Saturday, September 19, 2015

7 Quick Takes - Things I Love About September

Linking up with Kelly over at her blog for another round of Quick Takes. Thanks, Kelly!

Since I was in a bit of a funk during my last QT, this time I decided to keep it light and share a few of my favorite things about this month.  September is not my favorite month of the year (because nothing beats May and October) but it is definitely in the top five.  This particular year, the September weather here has been beyond beautiful, with day after day of sun and low humidity and cool nights. All of which are pretty rare when you live in southern Appalachia, so I'll take it! The cloudy, damp, dark days of winter will be here too soon. So, in no particular order, here are some of the things in my proverbial backyard that I love most about this month.

It's apple harvest season and we are having a very, dare I say, fruitful year. All the apple trees in these parts are loaded and we, along with the deer and squirrels, are enjoying their bounty.  Since apples tend to produce only every couple of years, we're trying to stock up as much as we can for now.  So far, I've frozen apples, dried apples, and am considering canning some next.  We've been feasting on fried apples, apple cake, apple pancakes and applesauce. If you haven't visited your local orchard, do it soon.  They're never as good as they are right now.

The River
September (and October) are also usually very dry months around here.  That means the river waters get low and clear.  Combine that with the cool nights that keep the water temperatures down, and the river fishing starts to get good!  This photograph is one of my favorite spots along the river.  I spent many a September as a teenager wading the shallows of this spot and catching smallmouth bass. Now, I just love to sit on the rocks and watch my son splash in the puddles. Fishing can wait until he's a bit older.

Warm Season Grasses
When we lived in Missouri, I loved seeing the tall native prairie grasses this time of year.  Unlike the "cool season grasses", which are what most people have growing in their yard, the "warm season grasses" mature and bloom late in the summer, during the warm months.  They are very tolerant to drought and also make excellent wildlife habitat.  Plus, I think they are just gorgeous. The big bluestem, in particular, is always dramatic once it reaches its peak height of five or six feet in September.  Before all of the prairie region of the midwest was converted to cropland and fescue, these grasses once dominated, and it is said that a man riding a horse could not see over the top of them.  How I would've loved to have seen that!  This photo is a patch of native prairie grass that we established in our backyard when we lived in Missouri.  Every September, we'd find this patch of grass filled with migrating grosbeaks, buntings, wrens and finches.  It really came alive and the golden hues in the evening twilight were more beautiful to me than any patch of manicured lawn.  I really miss it.

Fall Wildflowers
This is also the time of year when the woods and fields are full of goldenrods, boneset, ironweed, joe-pye-weed, sunflowers, and asters.   I once tried to learn the names of the various asters that grow in our area, but I found it much too daunting. There are dozens of species, and I have a great admiration for botanists who can tell them apart. Like most people, however, I am happy to simply appreciate their delicate beauty and leave identification to the experts. Goldenrods are also some of my favorite wildflowers.  It's too bad goldenrod gets such a bad rap and blamed for seasonal allergies, because the pollen from these striking yellow flowers is not usually the culprit for everyone's sneezing. Instead, you can blame a lot of that on ragweed, which is prolific this time of year and has pollen that is transported by the wind, not by bees, as goldenrod pollen is.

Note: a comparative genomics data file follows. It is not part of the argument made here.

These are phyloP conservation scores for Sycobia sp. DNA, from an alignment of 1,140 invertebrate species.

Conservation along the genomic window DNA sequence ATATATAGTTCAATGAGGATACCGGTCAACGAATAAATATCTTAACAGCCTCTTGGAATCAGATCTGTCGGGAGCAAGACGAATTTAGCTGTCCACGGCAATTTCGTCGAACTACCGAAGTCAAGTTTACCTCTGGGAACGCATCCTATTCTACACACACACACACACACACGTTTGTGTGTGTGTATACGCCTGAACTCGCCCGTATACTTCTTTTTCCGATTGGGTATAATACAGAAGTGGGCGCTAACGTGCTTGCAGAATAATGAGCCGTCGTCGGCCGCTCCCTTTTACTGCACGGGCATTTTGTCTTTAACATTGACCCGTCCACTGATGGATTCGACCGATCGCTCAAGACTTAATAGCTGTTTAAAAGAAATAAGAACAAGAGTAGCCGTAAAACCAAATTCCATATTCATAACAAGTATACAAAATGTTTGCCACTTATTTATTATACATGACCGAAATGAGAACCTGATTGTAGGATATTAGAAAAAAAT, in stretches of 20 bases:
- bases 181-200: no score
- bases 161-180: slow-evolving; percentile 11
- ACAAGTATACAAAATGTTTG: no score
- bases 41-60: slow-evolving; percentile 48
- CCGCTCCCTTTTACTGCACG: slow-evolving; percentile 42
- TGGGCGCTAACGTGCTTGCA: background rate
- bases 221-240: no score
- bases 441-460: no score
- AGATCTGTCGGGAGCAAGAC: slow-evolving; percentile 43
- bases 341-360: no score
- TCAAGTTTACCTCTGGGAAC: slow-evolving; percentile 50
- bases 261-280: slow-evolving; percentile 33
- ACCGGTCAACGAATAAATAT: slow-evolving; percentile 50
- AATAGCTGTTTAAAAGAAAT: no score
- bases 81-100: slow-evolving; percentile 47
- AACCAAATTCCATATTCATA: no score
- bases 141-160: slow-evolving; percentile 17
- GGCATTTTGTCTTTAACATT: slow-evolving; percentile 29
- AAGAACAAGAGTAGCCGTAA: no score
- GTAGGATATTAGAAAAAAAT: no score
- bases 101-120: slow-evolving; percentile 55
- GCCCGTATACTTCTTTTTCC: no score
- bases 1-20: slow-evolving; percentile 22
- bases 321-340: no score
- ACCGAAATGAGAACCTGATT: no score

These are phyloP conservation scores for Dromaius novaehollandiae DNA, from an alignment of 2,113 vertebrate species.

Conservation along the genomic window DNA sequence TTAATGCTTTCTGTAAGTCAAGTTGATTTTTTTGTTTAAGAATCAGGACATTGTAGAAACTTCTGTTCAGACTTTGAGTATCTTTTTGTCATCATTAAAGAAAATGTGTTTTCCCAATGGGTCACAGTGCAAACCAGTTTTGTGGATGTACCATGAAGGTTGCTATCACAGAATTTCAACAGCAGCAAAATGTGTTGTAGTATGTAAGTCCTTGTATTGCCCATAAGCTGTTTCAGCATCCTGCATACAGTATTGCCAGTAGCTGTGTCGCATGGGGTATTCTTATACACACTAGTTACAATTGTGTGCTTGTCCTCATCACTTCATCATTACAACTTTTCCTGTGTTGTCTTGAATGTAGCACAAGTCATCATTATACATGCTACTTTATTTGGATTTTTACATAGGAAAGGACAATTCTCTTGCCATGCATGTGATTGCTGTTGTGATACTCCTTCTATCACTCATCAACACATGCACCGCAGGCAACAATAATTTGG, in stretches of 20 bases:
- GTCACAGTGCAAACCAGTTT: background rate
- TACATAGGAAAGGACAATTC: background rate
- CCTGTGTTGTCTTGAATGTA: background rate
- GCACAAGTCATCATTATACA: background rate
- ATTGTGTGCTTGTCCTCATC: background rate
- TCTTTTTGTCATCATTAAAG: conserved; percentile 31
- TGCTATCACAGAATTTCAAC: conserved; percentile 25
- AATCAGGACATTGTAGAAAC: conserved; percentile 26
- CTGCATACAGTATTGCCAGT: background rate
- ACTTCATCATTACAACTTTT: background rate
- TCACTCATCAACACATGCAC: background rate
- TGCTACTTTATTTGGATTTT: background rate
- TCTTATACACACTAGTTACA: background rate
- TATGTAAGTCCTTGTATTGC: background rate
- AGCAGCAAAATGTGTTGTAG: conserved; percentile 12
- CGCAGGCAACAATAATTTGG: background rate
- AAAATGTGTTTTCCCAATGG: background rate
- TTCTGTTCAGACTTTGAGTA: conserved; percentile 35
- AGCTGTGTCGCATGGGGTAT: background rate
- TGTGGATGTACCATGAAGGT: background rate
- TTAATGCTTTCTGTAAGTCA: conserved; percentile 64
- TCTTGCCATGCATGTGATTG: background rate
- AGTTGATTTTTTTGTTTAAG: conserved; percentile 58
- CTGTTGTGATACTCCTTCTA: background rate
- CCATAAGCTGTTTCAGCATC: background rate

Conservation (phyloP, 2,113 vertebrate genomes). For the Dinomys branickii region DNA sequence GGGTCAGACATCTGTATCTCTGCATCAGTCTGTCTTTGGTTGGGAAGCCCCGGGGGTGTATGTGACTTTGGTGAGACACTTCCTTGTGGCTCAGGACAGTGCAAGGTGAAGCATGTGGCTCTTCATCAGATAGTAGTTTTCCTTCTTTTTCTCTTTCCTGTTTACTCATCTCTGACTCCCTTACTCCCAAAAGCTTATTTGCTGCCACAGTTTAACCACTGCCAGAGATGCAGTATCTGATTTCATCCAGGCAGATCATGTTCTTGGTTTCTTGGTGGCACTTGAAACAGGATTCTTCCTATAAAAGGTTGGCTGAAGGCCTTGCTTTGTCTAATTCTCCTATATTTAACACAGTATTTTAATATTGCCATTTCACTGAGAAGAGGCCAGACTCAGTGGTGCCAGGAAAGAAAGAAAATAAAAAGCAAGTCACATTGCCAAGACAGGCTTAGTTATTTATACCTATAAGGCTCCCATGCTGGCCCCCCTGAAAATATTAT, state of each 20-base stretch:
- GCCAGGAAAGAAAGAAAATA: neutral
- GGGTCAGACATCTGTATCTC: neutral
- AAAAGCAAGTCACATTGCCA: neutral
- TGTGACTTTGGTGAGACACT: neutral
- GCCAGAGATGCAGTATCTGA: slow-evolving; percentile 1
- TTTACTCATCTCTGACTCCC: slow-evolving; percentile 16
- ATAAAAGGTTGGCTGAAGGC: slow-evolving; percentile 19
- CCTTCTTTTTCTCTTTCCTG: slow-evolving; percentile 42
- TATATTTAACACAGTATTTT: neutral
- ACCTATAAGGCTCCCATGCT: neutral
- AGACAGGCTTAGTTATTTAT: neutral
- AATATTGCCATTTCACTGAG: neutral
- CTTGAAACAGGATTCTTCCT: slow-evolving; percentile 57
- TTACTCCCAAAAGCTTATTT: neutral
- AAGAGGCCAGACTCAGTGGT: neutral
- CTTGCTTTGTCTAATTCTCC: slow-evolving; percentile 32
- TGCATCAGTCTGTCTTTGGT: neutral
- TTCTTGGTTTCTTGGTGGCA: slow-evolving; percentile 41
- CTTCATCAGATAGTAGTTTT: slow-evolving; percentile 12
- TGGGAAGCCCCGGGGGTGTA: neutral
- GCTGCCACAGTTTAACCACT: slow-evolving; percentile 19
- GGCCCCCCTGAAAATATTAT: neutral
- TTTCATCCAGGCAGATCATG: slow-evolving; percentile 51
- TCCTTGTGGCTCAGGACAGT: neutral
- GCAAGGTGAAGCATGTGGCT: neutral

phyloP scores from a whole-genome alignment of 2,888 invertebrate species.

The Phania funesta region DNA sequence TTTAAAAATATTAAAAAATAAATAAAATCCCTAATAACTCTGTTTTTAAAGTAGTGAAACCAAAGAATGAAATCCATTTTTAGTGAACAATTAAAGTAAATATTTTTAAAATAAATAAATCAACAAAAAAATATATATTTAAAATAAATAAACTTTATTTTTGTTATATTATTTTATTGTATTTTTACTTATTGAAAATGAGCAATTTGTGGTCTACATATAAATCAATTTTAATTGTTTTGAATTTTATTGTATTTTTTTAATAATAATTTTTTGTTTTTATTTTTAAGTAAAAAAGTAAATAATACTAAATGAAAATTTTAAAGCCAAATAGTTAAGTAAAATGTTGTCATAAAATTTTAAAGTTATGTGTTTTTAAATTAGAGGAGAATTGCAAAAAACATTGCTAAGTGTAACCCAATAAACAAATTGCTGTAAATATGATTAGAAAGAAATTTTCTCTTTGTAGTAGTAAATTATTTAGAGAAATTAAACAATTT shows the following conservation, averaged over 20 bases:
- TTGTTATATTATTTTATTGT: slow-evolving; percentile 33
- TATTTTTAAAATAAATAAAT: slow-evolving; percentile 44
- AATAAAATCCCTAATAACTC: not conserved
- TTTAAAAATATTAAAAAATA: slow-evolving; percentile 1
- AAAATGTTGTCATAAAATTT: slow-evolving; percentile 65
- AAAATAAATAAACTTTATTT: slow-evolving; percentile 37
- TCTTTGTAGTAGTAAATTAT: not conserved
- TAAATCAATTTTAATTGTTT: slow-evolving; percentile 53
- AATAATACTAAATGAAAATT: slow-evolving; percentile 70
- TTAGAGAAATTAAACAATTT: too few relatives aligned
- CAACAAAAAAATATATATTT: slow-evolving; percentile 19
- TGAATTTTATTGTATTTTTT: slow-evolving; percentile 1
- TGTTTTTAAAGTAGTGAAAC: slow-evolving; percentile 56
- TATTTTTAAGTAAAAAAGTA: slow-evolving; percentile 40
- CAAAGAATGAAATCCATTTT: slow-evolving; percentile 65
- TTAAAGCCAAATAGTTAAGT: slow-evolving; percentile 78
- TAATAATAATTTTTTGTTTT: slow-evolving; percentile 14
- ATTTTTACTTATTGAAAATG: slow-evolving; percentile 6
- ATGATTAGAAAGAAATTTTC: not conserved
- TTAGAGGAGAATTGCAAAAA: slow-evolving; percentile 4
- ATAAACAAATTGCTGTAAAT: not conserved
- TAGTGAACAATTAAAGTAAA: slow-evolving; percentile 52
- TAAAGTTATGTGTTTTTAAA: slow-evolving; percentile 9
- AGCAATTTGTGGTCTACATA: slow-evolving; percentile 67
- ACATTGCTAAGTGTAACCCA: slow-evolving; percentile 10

Cool Mornings
I mentioned the cool nights but would be amiss to not add that the cool mornings of September are just as wonderful.   Finally, after three months of miserable sweating during my morning runs, I can enjoy a run that doesn't leave me looking like I just stepped out of the shower!   Add to that the fact that the morning sun is now lower in the sky and just starting to peek through the treetops as I do my warm-up, and you couldn't ask for a better month to do a little outdoor morning exercise.
Venus shining brightly in the east just before sunrise.

Finally, with the cooler weather, we can also grow things like lettuce and greens again!  Our fall garden isn't much, but if I have a bed of greens and lettuce, I really don't need much more.  I know a lot of folks love growing tomatoes, but for this gal, nothing beats some spinach and kale. If I could find a place where I could grow that year-round, I would seriously have to consider living there.

The End of Summer
I don't love winter, but I really don't love summer.   Maybe it is because I spent so many summers working in the woods and being a pin cushion for every critter that bites or stings.  Maybe it is because I don't like to sweat (who does?).  But mostly, I think it is because the long days of summer always leave me feeling exhausted.  As September comes to an end, I almost feel like I can take a sigh of relief.  The gardening is nearly over, soon the grass will not need to be mowed, and the kids are actually starting to fall asleep at their regular bedtime hour now that the nights are longer and they aren't being tempted by evening sunlight beaming through their window.  September feels like an in-between time during which we have a chance to gather our thoughts and shake off the dust from what is often a weary summer. The period of rest is ahead, and September reminds us of that ever so gently.

Tuesday, September 15, 2015

My Lesson From A Rattlesnake

A couple of weeks ago, my son almost stepped on this rattlesnake.